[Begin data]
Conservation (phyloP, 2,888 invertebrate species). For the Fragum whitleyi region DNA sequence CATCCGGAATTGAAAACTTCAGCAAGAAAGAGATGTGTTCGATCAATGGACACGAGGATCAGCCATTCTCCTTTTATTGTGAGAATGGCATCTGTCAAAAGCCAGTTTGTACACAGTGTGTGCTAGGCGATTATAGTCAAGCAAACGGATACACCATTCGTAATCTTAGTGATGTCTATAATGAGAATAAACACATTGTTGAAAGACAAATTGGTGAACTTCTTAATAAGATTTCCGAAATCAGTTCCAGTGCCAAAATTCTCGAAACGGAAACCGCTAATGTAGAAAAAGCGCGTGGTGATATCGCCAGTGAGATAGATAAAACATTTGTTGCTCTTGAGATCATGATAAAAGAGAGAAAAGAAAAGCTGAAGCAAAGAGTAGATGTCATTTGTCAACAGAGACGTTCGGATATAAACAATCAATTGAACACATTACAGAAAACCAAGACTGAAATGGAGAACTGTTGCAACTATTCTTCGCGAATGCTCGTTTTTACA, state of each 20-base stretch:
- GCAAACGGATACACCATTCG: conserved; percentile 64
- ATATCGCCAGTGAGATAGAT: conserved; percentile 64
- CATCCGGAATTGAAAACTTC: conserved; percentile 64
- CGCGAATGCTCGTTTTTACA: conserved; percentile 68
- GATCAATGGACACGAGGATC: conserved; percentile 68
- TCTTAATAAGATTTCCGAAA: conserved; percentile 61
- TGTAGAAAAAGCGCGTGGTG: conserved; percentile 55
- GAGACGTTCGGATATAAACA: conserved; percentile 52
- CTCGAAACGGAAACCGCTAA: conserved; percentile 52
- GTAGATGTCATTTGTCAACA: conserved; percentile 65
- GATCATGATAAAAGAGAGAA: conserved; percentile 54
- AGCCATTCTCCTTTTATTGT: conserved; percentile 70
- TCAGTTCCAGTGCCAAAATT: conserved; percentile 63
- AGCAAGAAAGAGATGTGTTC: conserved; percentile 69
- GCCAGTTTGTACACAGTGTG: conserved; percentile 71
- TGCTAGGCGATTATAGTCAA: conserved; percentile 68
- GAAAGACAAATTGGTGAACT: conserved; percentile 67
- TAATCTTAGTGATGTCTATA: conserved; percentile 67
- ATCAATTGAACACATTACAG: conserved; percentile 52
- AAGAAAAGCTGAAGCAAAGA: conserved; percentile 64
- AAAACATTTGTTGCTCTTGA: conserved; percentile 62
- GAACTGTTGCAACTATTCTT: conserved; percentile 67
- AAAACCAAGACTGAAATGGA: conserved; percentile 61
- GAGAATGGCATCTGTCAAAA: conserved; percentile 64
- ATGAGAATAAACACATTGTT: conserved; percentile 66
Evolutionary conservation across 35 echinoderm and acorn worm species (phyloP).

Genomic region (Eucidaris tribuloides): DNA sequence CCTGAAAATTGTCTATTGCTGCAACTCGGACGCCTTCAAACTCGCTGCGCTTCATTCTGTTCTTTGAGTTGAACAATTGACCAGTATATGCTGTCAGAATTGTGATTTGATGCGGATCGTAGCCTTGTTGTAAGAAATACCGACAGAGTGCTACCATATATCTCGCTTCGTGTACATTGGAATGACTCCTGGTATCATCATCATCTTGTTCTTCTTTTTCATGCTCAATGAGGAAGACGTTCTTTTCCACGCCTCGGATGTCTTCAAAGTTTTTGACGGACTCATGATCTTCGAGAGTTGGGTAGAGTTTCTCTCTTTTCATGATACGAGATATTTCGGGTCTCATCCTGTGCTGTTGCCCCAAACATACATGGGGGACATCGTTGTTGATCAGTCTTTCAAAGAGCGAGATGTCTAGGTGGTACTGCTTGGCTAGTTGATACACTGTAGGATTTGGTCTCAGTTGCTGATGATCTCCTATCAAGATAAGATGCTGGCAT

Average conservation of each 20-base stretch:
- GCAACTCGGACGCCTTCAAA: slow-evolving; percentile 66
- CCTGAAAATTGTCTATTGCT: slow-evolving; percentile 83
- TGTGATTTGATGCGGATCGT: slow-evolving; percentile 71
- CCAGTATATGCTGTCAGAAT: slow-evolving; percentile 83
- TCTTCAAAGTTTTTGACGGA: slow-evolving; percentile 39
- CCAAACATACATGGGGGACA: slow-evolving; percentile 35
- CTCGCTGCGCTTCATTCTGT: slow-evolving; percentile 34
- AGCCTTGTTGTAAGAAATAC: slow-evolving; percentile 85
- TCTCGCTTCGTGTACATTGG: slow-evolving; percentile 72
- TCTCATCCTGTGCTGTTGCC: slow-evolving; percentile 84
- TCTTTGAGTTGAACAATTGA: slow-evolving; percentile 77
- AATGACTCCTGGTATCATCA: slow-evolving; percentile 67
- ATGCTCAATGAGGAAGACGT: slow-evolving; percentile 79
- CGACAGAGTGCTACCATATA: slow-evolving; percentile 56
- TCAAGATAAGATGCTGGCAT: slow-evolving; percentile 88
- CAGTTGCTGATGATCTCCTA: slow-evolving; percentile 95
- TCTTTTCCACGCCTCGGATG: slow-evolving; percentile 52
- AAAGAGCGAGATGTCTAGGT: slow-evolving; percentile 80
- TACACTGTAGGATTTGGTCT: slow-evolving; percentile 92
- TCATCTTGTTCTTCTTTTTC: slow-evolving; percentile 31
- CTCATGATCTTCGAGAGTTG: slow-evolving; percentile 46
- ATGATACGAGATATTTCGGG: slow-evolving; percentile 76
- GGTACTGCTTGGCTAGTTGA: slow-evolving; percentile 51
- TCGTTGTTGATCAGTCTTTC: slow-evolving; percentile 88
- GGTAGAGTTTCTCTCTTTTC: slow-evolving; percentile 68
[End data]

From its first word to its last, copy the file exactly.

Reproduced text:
Conservation (phyloP, 2,888 invertebrate species). For the Fragum whitleyi region DNA sequence CATCCGGAATTGAAAACTTCAGCAAGAAAGAGATGTGTTCGATCAATGGACACGAGGATCAGCCATTCTCCTTTTATTGTGAGAATGGCATCTGTCAAAAGCCAGTTTGTACACAGTGTGTGCTAGGCGATTATAGTCAAGCAAACGGATACACCATTCGTAATCTTAGTGATGTCTATAATGAGAATAAACACATTGTTGAAAGACAAATTGGTGAACTTCTTAATAAGATTTCCGAAATCAGTTCCAGTGCCAAAATTCTCGAAACGGAAACCGCTAATGTAGAAAAAGCGCGTGGTGATATCGCCAGTGAGATAGATAAAACATTTGTTGCTCTTGAGATCATGATAAAAGAGAGAAAAGAAAAGCTGAAGCAAAGAGTAGATGTCATTTGTCAACAGAGACGTTCGGATATAAACAATCAATTGAACACATTACAGAAAACCAAGACTGAAATGGAGAACTGTTGCAACTATTCTTCGCGAATGCTCGTTTTTACA, state of each 20-base stretch:
- GCAAACGGATACACCATTCG: conserved; percentile 64
- ATATCGCCAGTGAGATAGAT: conserved; percentile 64
- CATCCGGAATTGAAAACTTC: conserved; percentile 64
- CGCGAATGCTCGTTTTTACA: conserved; percentile 68
- GATCAATGGACACGAGGATC: conserved; percentile 68
- TCTTAATAAGATTTCCGAAA: conserved; percentile 61
- TGTAGAAAAAGCGCGTGGTG: conserved; percentile 55
- GAGACGTTCGGATATAAACA: conserved; percentile 52
- CTCGAAACGGAAACCGCTAA: conserved; percentile 52
- GTAGATGTCATTTGTCAACA: conserved; percentile 65
- GATCATGATAAAAGAGAGAA: conserved; percentile 54
- AGCCATTCTCCTTTTATTGT: conserved; percentile 70
- TCAGTTCCAGTGCCAAAATT: conserved; percentile 63
- AGCAAGAAAGAGATGTGTTC: conserved; percentile 69
- GCCAGTTTGTACACAGTGTG: conserved; percentile 71
- TGCTAGGCGATTATAGTCAA: conserved; percentile 68
- GAAAGACAAATTGGTGAACT: conserved; percentile 67
- TAATCTTAGTGATGTCTATA: conserved; percentile 67
- ATCAATTGAACACATTACAG: conserved; percentile 52
- AAGAAAAGCTGAAGCAAAGA: conserved; percentile 64
- AAAACATTTGTTGCTCTTGA: conserved; percentile 62
- GAACTGTTGCAACTATTCTT: conserved; percentile 67
- AAAACCAAGACTGAAATGGA: conserved; percentile 61
- GAGAATGGCATCTGTCAAAA: conserved; percentile 64
- ATGAGAATAAACACATTGTT: conserved; percentile 66
Evolutionary conservation across 35 echinoderm and acorn worm species (phyloP).

Genomic region (Eucidaris tribuloides): DNA sequence CCTGAAAATTGTCTATTGCTGCAACTCGGACGCCTTCAAACTCGCTGCGCTTCATTCTGTTCTTTGAGTTGAACAATTGACCAGTATATGCTGTCAGAATTGTGATTTGATGCGGATCGTAGCCTTGTTGTAAGAAATACCGACAGAGTGCTACCATATATCTCGCTTCGTGTACATTGGAATGACTCCTGGTATCATCATCATCTTGTTCTTCTTTTTCATGCTCAATGAGGAAGACGTTCTTTTCCACGCCTCGGATGTCTTCAAAGTTTTTGACGGACTCATGATCTTCGAGAGTTGGGTAGAGTTTCTCTCTTTTCATGATACGAGATATTTCGGGTCTCATCCTGTGCTGTTGCCCCAAACATACATGGGGGACATCGTTGTTGATCAGTCTTTCAAAGAGCGAGATGTCTAGGTGGTACTGCTTGGCTAGTTGATACACTGTAGGATTTGGTCTCAGTTGCTGATGATCTCCTATCAAGATAAGATGCTGGCAT

Average conservation of each 20-base stretch:
- GCAACTCGGACGCCTTCAAA: slow-evolving; percentile 66
- CCTGAAAATTGTCTATTGCT: slow-evolving; percentile 83
- TGTGATTTGATGCGGATCGT: slow-evolving; percentile 71
- CCAGTATATGCTGTCAGAAT: slow-evolving; percentile 83
- TCTTCAAAGTTTTTGACGGA: slow-evolving; percentile 39
- CCAAACATACATGGGGGACA: slow-evolving; percentile 35
- CTCGCTGCGCTTCATTCTGT: slow-evolving; percentile 34
- AGCCTTGTTGTAAGAAATAC: slow-evolving; percentile 85
- TCTCGCTTCGTGTACATTGG: slow-evolving; percentile 72
- TCTCATCCTGTGCTGTTGCC: slow-evolving; percentile 84
- TCTTTGAGTTGAACAATTGA: slow-evolving; percentile 77
- AATGACTCCTGGTATCATCA: slow-evolving; percentile 67
- ATGCTCAATGAGGAAGACGT: slow-evolving; percentile 79
- CGACAGAGTGCTACCATATA: slow-evolving; percentile 56
- TCAAGATAAGATGCTGGCAT: slow-evolving; percentile 88
- CAGTTGCTGATGATCTCCTA: slow-evolving; percentile 95
- TCTTTTCCACGCCTCGGATG: slow-evolving; percentile 52
- AAAGAGCGAGATGTCTAGGT: slow-evolving; percentile 80
- TACACTGTAGGATTTGGTCT: slow-evolving; percentile 92
- TCATCTTGTTCTTCTTTTTC: slow-evolving; percentile 31
- CTCATGATCTTCGAGAGTTG: slow-evolving; percentile 46
- ATGATACGAGATATTTCGGG: slow-evolving; percentile 76
- GGTACTGCTTGGCTAGTTGA: slow-evolving; percentile 51
- TCGTTGTTGATCAGTCTTTC: slow-evolving; percentile 88
- GGTAGAGTTTCTCTCTTTTC: slow-evolving; percentile 68